Report: Manufactured Homes Could Be Lifesaver For Housing Shortage

Manufactured homes, which tend to be a more popular choice in rural areas, could help significantly in providing more affordable housing, but policymakers will need to make some changes for that to happen, according to a new report examining the issue, as reported by the Daily Yonder.

The Urban Institute recently released a report looking at the role manufactured homes could play in easing the housing shortage. According to the report by Karan Kaul and Daniel Pang, it would take an additional 3.8 million units to meet demand. In fact, the National Association of Realtors estimates that a slower annual pace of residential completions from 2001 to 2020 relative to the annual pace from1968 to 2000 has resulted in at least 5.5 million fewer units being built from 2001 to 2020.


U.S short somewhere between 3 to 6 million new homes

“We’re somewhere in between 3 to 6 million units short compared to where we ought to be, and that can largely be attributed to under-building in the last decade or so after the housing bubble,” Kaul said in an interview with the Daily Yonder.

Manufactured housing is more prevalent in rural areas, according to Prosperity Now. In 2017, manufactured homes made up about 3% of all urban housing and 15% of all rural housing, according to the American Housing Survey.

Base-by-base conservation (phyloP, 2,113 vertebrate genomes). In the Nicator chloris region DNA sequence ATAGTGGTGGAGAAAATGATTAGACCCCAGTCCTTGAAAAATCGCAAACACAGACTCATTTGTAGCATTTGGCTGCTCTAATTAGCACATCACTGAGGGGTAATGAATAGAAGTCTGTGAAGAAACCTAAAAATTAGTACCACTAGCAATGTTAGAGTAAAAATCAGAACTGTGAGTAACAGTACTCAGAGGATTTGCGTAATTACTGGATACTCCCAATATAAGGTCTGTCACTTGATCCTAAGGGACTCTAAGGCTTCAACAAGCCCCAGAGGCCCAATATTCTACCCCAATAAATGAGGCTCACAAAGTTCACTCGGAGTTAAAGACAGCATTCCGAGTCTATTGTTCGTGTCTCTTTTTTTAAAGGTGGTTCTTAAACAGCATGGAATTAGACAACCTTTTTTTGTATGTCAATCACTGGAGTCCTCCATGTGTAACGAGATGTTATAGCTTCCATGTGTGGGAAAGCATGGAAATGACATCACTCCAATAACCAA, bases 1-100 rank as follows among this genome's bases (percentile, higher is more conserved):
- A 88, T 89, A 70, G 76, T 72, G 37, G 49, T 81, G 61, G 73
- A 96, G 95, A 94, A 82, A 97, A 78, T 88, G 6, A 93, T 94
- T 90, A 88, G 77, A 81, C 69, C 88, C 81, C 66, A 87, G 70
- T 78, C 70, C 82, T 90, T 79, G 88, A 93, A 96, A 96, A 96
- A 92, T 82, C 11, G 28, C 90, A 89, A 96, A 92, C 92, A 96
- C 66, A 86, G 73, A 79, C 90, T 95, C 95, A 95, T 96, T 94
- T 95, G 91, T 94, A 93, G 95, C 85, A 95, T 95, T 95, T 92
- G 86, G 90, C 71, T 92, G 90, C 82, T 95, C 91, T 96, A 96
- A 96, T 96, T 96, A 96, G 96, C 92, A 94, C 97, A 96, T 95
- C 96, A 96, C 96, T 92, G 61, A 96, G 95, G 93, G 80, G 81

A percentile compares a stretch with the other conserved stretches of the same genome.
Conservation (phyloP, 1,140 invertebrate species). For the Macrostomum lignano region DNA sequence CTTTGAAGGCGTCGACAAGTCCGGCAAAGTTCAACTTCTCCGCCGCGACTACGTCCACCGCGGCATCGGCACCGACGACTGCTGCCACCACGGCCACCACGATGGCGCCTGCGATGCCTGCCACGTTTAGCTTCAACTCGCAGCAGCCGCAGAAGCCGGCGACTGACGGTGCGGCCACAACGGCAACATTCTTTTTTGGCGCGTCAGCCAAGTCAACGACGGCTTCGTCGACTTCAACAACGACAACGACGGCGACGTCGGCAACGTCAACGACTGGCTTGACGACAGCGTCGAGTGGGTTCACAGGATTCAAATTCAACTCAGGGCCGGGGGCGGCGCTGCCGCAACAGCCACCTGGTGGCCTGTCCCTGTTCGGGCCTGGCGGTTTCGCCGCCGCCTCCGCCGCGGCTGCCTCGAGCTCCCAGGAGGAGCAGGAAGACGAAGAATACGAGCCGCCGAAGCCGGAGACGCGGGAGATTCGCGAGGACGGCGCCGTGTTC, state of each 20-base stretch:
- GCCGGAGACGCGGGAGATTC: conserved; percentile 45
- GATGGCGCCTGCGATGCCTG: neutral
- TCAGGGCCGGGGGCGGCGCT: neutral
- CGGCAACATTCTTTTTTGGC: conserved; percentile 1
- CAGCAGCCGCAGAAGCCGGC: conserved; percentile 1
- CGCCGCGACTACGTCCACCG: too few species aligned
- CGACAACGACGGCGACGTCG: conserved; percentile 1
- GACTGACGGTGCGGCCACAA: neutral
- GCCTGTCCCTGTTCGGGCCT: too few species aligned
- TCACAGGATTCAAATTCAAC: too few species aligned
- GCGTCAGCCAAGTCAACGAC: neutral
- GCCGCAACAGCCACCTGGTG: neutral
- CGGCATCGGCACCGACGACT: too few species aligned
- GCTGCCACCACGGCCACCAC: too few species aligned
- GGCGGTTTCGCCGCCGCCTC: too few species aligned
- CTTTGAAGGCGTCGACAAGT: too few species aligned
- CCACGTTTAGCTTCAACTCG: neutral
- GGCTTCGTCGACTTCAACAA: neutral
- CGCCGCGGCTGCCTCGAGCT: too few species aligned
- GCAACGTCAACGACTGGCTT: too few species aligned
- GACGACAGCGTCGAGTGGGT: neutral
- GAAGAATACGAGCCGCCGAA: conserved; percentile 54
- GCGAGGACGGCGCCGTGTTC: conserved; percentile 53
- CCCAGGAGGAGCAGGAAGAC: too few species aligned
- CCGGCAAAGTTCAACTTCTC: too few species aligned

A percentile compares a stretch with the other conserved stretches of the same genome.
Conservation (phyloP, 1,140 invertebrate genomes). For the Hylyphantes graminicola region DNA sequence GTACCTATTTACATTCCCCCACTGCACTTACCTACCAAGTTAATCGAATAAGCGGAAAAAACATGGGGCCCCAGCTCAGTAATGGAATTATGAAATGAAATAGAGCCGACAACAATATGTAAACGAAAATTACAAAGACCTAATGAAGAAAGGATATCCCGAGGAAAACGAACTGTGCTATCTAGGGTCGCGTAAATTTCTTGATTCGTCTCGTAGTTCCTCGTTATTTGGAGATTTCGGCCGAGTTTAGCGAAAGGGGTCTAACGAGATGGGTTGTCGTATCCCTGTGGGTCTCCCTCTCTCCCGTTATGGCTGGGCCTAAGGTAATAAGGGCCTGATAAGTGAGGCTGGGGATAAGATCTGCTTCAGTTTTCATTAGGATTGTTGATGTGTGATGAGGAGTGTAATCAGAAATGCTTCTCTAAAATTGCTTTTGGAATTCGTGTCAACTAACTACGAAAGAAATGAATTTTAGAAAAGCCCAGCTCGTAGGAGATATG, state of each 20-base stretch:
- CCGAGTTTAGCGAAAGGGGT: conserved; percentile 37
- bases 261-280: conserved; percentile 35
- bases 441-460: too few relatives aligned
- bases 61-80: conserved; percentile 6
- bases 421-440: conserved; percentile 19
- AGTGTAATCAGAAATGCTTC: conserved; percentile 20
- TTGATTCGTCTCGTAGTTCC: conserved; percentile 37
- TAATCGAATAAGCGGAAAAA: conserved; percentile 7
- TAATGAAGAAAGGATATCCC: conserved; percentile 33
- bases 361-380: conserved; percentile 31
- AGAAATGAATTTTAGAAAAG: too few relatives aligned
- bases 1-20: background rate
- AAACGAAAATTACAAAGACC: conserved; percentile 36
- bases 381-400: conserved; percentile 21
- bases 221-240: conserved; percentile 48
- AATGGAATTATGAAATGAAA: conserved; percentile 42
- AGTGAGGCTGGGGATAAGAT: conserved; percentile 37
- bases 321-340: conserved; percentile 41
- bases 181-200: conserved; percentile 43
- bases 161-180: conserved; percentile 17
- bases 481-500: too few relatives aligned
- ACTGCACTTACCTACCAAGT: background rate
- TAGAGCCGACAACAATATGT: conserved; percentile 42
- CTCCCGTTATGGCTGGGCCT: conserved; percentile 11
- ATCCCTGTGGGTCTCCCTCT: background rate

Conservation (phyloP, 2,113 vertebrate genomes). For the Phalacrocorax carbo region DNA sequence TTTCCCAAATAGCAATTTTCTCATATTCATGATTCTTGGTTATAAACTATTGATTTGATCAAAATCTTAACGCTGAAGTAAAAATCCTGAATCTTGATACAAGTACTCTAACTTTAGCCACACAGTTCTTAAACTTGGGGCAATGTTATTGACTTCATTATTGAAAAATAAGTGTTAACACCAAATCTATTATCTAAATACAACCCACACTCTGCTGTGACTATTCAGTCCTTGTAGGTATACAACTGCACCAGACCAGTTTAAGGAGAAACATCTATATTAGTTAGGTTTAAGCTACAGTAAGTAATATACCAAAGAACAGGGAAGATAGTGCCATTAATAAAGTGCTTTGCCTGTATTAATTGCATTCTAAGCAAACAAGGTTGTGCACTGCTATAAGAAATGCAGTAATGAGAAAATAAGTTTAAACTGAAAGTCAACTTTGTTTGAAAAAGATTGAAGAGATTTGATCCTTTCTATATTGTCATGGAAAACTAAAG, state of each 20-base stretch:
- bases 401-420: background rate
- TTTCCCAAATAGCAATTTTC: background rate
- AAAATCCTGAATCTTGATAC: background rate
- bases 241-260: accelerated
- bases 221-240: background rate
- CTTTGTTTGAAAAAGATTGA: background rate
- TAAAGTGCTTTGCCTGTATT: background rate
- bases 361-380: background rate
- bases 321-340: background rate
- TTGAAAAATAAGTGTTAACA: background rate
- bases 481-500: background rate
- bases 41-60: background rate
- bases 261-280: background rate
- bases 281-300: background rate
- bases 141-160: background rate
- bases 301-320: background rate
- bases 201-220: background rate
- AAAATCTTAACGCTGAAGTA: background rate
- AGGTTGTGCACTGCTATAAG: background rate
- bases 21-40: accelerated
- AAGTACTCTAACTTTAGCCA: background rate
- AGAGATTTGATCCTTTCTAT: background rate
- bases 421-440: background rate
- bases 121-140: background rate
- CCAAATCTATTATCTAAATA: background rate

Average price of a new site-built home is $365,900 – A new Manufactured Home is $108,100

To start with, it’s more affordable to own a manufactured home, according to the report. It says the average sales price for manufactured homes in 2021 was $108,100, excluding land, according to the U.S. Census Bureau’s Survey of Construction and its manufactured Housing Survey. As of January 2022, the average sales price had increased to $122,500 due to customer demand, high inflation, and continued labor shortages. In comparison, the average price of new site-built homes in 2021, excluding land, was $365,900.

“The average price of manufactured homes last year was about a third of the average for a site-built home excluding land. And so that’s a huge, huge advantage right there,” Kaul said.

Still, there is prejudice about manufactured housing, but Kaul believes that is going away as more people realize that manufactured homes can be quality constructed.

Kaul said manufactured homes have traditionally been more of a rural product than an urban one and believe that will remain the case.

“But the point of the paper is that because of the affordability crisis we’re seeing everywhere……the economics of buying a manufactured home for a homebuyer has just improved drastically because of the price differential that exists today between the two types of housing. The same holds true for homeowners in rural areas,” he said.

Unlike in urban areas, Kaul thinks zoning is probably less of an issue in rural areas. More than half of all manufactured homes are located in rural areas around the country and these types of structures make up 13% of all occupied homes in rural and small-town communities, according to the Housing Assistance Council.

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